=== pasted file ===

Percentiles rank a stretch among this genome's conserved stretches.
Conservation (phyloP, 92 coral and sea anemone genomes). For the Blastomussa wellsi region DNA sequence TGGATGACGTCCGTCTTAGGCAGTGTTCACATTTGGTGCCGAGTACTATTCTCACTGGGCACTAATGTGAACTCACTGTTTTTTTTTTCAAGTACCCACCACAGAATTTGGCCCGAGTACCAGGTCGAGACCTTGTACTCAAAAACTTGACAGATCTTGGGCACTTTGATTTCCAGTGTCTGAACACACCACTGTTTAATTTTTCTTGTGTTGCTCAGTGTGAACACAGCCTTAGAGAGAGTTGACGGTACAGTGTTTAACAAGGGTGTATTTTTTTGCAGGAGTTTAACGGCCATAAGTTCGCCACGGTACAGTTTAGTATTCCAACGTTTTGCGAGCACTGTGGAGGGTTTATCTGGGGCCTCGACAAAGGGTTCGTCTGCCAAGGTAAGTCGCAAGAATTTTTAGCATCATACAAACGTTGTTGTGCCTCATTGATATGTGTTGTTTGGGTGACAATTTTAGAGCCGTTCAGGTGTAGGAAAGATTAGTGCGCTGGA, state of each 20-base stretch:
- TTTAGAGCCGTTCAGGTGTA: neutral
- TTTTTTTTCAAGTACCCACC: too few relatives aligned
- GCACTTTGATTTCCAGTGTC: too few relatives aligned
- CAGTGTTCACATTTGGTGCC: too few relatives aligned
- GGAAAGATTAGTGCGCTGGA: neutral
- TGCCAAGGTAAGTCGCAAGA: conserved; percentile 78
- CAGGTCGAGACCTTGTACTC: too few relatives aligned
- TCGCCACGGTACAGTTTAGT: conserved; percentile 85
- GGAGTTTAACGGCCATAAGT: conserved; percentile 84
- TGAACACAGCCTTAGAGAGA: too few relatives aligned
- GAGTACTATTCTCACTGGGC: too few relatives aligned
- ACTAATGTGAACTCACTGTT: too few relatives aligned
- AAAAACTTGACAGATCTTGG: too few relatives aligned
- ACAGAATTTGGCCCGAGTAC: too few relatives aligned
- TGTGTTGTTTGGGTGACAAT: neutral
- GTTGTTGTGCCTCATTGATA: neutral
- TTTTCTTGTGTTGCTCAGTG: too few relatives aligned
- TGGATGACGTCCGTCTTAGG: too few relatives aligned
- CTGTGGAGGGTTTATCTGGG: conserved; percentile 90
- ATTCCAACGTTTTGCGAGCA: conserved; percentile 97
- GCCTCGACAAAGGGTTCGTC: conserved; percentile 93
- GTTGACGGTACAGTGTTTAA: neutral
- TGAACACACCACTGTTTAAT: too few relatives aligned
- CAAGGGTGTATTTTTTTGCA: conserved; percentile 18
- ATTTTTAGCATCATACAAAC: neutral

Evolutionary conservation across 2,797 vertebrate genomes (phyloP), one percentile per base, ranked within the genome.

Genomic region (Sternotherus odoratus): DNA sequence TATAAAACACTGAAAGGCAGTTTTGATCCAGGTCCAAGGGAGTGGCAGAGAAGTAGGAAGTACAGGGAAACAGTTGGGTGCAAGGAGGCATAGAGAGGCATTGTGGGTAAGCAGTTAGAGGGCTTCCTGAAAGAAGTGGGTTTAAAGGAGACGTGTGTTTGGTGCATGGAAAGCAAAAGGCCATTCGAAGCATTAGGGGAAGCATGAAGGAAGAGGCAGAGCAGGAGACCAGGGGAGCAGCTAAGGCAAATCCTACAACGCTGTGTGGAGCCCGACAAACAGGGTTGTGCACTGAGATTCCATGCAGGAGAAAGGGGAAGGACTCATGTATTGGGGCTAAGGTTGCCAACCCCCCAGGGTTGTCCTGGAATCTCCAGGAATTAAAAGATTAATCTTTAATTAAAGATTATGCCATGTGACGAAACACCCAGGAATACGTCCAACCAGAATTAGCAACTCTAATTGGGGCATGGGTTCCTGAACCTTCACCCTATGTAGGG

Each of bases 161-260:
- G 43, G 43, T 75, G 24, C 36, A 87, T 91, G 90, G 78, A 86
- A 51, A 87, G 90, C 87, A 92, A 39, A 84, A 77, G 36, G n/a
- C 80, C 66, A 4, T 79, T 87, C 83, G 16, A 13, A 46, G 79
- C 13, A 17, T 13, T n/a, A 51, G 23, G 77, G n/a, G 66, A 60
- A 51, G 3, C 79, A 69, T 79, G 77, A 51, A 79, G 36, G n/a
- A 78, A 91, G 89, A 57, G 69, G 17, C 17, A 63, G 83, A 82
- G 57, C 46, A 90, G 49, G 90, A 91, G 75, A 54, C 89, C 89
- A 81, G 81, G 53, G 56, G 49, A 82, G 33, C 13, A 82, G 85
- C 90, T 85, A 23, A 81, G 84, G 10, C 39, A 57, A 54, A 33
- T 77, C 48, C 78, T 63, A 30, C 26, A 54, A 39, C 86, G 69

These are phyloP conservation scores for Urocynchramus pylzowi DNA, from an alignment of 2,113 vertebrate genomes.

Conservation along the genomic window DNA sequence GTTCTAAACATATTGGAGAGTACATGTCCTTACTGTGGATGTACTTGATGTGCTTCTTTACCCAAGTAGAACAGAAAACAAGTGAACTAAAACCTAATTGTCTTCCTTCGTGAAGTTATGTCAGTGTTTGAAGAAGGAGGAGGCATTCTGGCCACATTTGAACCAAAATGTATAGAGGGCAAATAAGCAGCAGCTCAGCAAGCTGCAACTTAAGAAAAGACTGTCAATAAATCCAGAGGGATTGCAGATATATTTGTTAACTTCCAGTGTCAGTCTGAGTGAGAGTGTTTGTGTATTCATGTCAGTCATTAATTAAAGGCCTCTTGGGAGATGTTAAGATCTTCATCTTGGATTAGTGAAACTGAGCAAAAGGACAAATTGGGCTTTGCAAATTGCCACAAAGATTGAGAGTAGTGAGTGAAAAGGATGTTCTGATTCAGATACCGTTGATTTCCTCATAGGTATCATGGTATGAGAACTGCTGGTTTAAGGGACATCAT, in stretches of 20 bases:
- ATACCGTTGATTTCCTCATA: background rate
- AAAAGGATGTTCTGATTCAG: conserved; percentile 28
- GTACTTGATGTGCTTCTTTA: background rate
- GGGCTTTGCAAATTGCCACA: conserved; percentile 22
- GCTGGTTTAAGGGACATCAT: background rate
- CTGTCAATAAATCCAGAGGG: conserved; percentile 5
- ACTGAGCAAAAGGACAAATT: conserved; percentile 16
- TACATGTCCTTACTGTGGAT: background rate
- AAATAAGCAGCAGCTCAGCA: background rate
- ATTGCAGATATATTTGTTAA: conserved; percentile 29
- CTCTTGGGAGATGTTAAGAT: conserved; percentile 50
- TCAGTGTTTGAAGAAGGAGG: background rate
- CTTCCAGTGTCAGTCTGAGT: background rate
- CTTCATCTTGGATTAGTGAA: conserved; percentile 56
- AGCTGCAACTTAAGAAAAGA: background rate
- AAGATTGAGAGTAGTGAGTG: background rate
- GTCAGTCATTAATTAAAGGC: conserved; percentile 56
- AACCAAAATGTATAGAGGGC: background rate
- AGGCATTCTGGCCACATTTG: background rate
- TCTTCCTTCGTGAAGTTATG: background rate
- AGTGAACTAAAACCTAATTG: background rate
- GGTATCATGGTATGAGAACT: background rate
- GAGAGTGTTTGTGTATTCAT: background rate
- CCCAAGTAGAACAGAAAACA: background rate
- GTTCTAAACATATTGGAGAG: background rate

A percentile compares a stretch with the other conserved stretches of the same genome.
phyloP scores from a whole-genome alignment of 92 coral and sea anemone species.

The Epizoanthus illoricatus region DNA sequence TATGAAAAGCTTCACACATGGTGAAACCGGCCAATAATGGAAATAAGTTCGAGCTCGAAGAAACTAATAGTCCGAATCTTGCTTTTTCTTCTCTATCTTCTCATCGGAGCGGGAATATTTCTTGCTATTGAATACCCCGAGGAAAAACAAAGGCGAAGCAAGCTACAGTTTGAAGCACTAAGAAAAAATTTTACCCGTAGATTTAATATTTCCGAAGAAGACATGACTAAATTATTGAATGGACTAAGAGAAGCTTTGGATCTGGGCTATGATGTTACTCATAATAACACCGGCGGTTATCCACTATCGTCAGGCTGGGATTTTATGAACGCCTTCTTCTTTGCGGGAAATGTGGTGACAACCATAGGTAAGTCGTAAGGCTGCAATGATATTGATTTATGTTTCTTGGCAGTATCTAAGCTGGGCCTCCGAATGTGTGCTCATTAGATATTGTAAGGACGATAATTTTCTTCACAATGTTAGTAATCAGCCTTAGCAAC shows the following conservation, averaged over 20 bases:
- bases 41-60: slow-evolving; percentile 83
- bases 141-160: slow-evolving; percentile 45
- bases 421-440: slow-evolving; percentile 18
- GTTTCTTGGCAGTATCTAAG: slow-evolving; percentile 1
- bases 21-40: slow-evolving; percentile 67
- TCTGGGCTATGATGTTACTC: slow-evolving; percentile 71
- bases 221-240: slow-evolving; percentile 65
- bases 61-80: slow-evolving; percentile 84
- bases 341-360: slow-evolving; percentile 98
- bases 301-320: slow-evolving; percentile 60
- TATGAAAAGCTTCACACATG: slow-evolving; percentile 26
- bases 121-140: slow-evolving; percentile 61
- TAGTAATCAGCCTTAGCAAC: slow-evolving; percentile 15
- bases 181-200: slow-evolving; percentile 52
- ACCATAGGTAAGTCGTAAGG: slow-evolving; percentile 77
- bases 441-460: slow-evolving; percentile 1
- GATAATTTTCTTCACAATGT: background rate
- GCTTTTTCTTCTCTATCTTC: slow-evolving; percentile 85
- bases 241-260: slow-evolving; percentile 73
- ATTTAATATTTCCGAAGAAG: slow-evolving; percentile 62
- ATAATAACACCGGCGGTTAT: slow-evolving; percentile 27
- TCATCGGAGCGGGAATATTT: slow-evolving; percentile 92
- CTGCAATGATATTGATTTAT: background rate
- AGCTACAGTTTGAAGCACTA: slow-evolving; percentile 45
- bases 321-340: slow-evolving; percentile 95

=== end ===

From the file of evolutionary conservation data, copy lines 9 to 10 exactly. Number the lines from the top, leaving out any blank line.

- CAGGTCGAGACCTTGTACTC: too few relatives aligned
- TCGCCACGGTACAGTTTAGT: conserved; percentile 85